Tuesday, March 5, 2024

Urban farming gains popularity in Bengaluru: Can it become an urban foodscape

Brijinder Kathuria remembers being conflicted between growing more organic food or planting more forests for a long time. “A lot of deforestation happens because people chop off forest land to farm,” says the Bengaluru-based Brijinder, a passionate eco-enthusiast who works in the technology sector. Then, he stumbled upon permaculture farming, a way of creating synergetic, sustainable agriculture systems that closely resemble natural ecosystems—in short, you’re making food forests. “That hit the sweet spot,” says the former hotelier, who went on to cultivate a food forest with perennial plants like bananas, coffee, coconut and jackfruit on his 5000 sq ft plot, enough to sustain himself for anywhere between 1.5 to 2 months, he says. “Freshly plucked food takes taste to a new level,” says the former hotelier, who admits to always being drawn to fresh food and ingredients. 

Like Brijinder, many Bengalureans are discovering the allure of urban agriculture, taking pleasure in getting their hands dirty, for many or all these reasons: better access to more nutritious food, creating communities, reducing environmental impact, managing mental health and connecting to nature. As a recent publication by the Indian Institute for Human Settlements (IIHS), the result of a three-year-long research project titled Sowing Sustainable Cities points out, “urban and peri-urban agriculture is gaining in popularity and impact, and can become a critical strategy for transitioning towards sustainable urban futures.” 

So, where does Bengaluru stand as a city when it comes to creating urban foodscapes? What are the inherent advantages offered by this former garden city when it comes to cultivating green spaces? What challenges do city slickers face when it comes to growing their own food? And how does succeeding in doing so change their relationship with the food on your plate and the earth from where it springs? This is what the city’s urban farmers have to say. 

 Urban farming helps people connect more deeply with their food and nature .

Urban farming helps people connect more deeply with their food and nature .
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Farming and the city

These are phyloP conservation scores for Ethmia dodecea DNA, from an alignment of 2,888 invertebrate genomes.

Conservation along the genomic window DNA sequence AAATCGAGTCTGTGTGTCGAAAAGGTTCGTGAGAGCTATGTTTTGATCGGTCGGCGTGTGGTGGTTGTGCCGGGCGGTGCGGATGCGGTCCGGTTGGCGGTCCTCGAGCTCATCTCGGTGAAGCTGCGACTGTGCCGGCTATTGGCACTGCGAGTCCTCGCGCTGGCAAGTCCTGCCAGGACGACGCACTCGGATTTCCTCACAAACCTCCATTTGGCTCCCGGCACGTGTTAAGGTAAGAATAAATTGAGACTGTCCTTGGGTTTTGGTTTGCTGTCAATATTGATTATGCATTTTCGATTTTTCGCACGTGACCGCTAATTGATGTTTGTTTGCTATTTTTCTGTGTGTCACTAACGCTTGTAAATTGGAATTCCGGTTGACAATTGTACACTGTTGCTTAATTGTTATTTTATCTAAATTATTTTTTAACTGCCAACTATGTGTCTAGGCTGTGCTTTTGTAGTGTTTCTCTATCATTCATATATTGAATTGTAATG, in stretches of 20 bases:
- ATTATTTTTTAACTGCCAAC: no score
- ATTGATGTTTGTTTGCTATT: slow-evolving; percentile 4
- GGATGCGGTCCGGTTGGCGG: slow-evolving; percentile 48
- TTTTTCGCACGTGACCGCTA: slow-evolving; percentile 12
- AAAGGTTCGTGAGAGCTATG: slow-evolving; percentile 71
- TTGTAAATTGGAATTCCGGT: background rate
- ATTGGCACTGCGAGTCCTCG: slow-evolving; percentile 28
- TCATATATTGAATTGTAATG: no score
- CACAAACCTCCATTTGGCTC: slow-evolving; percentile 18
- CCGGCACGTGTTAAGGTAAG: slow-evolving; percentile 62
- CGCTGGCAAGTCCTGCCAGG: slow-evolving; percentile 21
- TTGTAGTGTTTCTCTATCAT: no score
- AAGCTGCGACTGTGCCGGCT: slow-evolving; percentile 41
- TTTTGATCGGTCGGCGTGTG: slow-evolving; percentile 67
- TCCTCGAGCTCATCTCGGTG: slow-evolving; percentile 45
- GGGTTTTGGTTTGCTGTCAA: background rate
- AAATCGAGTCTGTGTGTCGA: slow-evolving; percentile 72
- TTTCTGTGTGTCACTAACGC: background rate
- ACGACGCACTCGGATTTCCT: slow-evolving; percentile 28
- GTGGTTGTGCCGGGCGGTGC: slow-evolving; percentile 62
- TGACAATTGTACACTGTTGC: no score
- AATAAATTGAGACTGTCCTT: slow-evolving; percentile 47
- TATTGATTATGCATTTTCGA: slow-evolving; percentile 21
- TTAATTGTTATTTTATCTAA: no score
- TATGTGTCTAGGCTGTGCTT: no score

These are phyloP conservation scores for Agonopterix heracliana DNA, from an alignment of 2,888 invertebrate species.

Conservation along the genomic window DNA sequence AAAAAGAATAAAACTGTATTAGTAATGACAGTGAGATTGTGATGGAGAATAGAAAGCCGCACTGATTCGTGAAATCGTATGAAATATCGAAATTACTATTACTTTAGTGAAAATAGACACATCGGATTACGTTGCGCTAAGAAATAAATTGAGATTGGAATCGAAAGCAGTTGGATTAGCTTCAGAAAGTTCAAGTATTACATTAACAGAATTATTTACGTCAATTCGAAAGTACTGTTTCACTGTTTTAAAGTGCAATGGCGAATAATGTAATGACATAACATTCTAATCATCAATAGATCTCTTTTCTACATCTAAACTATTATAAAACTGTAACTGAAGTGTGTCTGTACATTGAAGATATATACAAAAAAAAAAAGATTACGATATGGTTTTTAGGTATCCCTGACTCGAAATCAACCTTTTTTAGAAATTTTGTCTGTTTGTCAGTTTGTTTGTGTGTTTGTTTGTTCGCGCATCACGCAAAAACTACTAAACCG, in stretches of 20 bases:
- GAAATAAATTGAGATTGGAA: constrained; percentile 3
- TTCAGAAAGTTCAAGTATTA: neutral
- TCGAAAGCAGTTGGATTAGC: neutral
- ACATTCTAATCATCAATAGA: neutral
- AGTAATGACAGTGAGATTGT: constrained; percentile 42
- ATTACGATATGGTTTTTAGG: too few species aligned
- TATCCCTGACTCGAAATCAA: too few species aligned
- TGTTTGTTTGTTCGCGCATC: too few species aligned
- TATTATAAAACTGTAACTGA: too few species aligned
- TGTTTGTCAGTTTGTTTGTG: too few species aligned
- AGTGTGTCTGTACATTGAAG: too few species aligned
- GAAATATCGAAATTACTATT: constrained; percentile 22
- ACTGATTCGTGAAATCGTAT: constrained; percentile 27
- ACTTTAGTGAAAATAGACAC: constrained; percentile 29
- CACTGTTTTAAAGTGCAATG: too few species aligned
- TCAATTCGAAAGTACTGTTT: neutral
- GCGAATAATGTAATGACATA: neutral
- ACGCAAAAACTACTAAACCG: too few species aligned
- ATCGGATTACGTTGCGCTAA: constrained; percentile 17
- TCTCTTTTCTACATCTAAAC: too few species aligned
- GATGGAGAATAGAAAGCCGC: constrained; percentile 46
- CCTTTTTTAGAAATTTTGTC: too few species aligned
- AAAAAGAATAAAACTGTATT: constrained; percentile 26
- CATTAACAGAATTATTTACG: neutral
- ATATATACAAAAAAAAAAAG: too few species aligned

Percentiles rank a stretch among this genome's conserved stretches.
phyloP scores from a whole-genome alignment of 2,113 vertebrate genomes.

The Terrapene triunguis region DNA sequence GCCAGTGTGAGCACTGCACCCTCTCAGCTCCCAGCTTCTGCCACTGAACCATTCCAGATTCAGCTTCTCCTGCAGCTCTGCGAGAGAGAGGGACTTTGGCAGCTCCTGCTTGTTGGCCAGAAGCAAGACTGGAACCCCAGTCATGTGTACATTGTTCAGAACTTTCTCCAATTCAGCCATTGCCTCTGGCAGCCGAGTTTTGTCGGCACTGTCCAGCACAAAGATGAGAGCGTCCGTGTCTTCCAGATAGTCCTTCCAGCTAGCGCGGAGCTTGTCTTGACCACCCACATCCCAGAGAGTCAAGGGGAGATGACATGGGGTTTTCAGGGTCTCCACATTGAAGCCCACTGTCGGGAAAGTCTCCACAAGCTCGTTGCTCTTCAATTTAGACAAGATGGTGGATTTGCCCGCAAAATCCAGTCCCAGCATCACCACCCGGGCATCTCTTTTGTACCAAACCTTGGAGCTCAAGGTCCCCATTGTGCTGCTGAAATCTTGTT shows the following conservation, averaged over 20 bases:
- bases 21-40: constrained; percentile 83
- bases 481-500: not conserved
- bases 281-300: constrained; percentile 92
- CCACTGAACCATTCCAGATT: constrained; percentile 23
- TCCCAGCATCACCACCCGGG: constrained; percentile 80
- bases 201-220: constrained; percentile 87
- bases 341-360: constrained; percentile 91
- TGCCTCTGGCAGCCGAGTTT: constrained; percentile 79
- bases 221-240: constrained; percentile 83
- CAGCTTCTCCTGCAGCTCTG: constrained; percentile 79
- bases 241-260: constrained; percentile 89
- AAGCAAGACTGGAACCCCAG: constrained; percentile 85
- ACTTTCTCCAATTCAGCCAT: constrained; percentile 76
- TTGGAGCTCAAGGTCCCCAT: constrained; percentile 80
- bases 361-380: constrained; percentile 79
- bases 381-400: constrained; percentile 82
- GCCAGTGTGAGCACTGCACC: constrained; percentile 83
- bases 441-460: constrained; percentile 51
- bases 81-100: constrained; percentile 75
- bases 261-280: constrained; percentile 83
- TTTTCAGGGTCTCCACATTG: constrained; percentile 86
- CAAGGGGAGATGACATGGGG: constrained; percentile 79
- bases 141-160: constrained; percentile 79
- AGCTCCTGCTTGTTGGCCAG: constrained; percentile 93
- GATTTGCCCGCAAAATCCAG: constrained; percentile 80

“It is difficult to kill a plant in Bengaluru,” says Sheetal Patil, a senior research consultant at IIHS who was part of the research project. The soils, she points out, are fertile, while the weather is favourable throughout the year for growing.“The weather is not extreme,” agrees agri-scientist and entomologist Dr. Rajendra Hegde of Garden City Farmers, a city-based trust founded by the late B.N. Viswanath, which promotes urban farming. The humidity and number of rainy days in the city are also favourable for gardening, says Dr. Rajendra, adding that today, lakhs of people have food gardens in the city. 

“We can grow things all through the year here,” says Bengaluru-based artist Suresh Kumar G., the founder of Sarjapura Curries, a city-based community farm that seeks to revive forgotten native plants and weeds. Moreover, as he points out, the city has always had an active garden culture right from the days of Hyder Ali. “The British experimented in Lal Bagh, too,” says Suresh. “It made sense to grow vegetables here.” 

Not surprisingly, there is a large, well-connected gardening community in the city who “chat, exchange ideas and take pride in how good their garden is,” says Sheetal. “Seeing and following some of the practices is inspiring.” Dr. Rajendra, whose organisation has played a pivotal role in increasing awareness about the practice through workshops and lectures, says that there are today over 25 terrace gardening groups in the city, each having a minimum of 50-60 members. “They meet every month, share information, purchase materials for gardening together, and so on,” he says. 

The city’s agro-climatic zone, cosmopolitanism and sprawl have also played a role in driving the movement, believes Shameek Chakravarty of Farmizen, a farm-to-fork marketplace that connects organic farmers to consumers which, among other offerings, allows you to rent a mini-farm to grow your own food. “There are some nice peri-urban farms that are very accessible since the city has been growing,” he says, adding that many small farms are also found inside the city. And yes, it helps that the awareness and interest around health is high in Bengaluru. “If you go to a party in Mumbai, everyone is talking about real estate. But if you go to a party in Bengaluru, they will be talking about intermittent fasting,” says Shameek with a laugh. “This also has a role to play,” he believes.